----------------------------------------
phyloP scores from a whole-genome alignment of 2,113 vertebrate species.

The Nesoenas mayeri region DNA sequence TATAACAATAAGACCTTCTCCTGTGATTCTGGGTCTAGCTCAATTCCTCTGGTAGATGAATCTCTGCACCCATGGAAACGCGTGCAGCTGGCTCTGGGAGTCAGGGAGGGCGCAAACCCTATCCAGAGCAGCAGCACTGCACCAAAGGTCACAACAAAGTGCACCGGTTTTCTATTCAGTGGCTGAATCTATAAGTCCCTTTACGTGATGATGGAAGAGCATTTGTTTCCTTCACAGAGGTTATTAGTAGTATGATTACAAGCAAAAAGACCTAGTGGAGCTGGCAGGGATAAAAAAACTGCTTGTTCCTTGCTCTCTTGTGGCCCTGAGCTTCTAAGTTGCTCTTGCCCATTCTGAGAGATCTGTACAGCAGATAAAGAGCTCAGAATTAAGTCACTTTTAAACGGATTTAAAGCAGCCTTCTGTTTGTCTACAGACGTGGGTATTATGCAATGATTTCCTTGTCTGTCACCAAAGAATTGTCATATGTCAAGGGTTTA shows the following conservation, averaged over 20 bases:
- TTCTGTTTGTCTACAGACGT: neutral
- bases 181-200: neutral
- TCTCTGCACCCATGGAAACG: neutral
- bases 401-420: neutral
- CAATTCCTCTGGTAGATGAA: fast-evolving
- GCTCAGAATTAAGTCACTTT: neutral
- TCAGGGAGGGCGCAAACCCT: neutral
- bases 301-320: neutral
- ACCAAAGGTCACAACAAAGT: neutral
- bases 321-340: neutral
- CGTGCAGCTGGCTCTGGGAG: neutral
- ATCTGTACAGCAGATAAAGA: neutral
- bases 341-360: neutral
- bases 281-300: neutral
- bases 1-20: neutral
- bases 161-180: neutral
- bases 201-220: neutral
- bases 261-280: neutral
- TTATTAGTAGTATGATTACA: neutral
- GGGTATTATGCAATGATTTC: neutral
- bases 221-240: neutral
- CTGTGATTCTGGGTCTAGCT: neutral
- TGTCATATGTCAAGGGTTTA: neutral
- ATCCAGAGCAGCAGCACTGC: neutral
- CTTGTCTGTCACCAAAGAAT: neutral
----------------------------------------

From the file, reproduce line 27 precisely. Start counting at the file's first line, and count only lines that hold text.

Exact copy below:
- CTTGTCTGTCACCAAAGAAT: neutral